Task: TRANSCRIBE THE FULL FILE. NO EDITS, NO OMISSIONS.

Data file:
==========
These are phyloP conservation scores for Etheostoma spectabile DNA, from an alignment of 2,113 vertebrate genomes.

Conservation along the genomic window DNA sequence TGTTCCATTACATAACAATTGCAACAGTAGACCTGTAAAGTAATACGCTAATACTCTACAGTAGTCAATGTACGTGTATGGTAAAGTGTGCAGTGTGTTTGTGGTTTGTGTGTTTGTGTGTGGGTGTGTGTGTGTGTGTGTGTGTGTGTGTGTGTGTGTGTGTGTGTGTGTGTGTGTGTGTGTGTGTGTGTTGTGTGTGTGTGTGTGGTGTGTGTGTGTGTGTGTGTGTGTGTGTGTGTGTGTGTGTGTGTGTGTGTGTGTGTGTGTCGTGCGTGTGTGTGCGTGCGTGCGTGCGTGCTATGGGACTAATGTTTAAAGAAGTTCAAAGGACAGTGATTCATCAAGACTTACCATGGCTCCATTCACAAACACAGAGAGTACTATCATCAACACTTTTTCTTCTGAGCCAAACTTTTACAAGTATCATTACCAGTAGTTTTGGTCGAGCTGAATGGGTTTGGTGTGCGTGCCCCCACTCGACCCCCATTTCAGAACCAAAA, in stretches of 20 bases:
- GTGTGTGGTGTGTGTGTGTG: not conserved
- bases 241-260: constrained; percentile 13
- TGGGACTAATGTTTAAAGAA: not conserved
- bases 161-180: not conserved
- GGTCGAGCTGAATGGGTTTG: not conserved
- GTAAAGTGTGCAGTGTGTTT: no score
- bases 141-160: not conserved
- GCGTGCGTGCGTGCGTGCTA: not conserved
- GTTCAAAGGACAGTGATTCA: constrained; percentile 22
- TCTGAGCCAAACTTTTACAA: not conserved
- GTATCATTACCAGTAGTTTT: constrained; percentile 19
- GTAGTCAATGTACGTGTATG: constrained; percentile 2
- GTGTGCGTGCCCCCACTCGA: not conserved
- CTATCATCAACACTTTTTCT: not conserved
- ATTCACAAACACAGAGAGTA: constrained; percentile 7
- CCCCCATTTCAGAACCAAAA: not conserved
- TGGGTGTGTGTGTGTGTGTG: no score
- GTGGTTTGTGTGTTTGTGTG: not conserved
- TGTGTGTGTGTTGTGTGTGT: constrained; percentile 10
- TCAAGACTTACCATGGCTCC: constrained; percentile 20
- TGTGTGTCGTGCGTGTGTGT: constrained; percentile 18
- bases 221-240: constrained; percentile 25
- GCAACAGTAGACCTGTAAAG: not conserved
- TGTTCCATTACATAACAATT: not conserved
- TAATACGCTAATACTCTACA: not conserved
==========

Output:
These are phyloP conservation scores for Etheostoma spectabile DNA, from an alignment of 2,113 vertebrate genomes.

Conservation along the genomic window DNA sequence TGTTCCATTACATAACAATTGCAACAGTAGACCTGTAAAGTAATACGCTAATACTCTACAGTAGTCAATGTACGTGTATGGTAAAGTGTGCAGTGTGTTTGTGGTTTGTGTGTTTGTGTGTGGGTGTGTGTGTGTGTGTGTGTGTGTGTGTGTGTGTGTGTGTGTGTGTGTGTGTGTGTGTGTGTGTGTGTTGTGTGTGTGTGTGTGGTGTGTGTGTGTGTGTGTGTGTGTGTGTGTGTGTGTGTGTGTGTGTGTGTGTGTGTGTGTCGTGCGTGTGTGTGCGTGCGTGCGTGCGTGCTATGGGACTAATGTTTAAAGAAGTTCAAAGGACAGTGATTCATCAAGACTTACCATGGCTCCATTCACAAACACAGAGAGTACTATCATCAACACTTTTTCTTCTGAGCCAAACTTTTACAAGTATCATTACCAGTAGTTTTGGTCGAGCTGAATGGGTTTGGTGTGCGTGCCCCCACTCGACCCCCATTTCAGAACCAAAA, in stretches of 20 bases:
- GTGTGTGGTGTGTGTGTGTG: not conserved
- bases 241-260: constrained; percentile 13
- TGGGACTAATGTTTAAAGAA: not conserved
- bases 161-180: not conserved
- GGTCGAGCTGAATGGGTTTG: not conserved
- GTAAAGTGTGCAGTGTGTTT: no score
- bases 141-160: not conserved
- GCGTGCGTGCGTGCGTGCTA: not conserved
- GTTCAAAGGACAGTGATTCA: constrained; percentile 22
- TCTGAGCCAAACTTTTACAA: not conserved
- GTATCATTACCAGTAGTTTT: constrained; percentile 19
- GTAGTCAATGTACGTGTATG: constrained; percentile 2
- GTGTGCGTGCCCCCACTCGA: not conserved
- CTATCATCAACACTTTTTCT: not conserved
- ATTCACAAACACAGAGAGTA: constrained; percentile 7
- CCCCCATTTCAGAACCAAAA: not conserved
- TGGGTGTGTGTGTGTGTGTG: no score
- GTGGTTTGTGTGTTTGTGTG: not conserved
- TGTGTGTGTGTTGTGTGTGT: constrained; percentile 10
- TCAAGACTTACCATGGCTCC: constrained; percentile 20
- TGTGTGTCGTGCGTGTGTGT: constrained; percentile 18
- bases 221-240: constrained; percentile 25
- GCAACAGTAGACCTGTAAAG: not conserved
- TGTTCCATTACATAACAATT: not conserved
- TAATACGCTAATACTCTACA: not conserved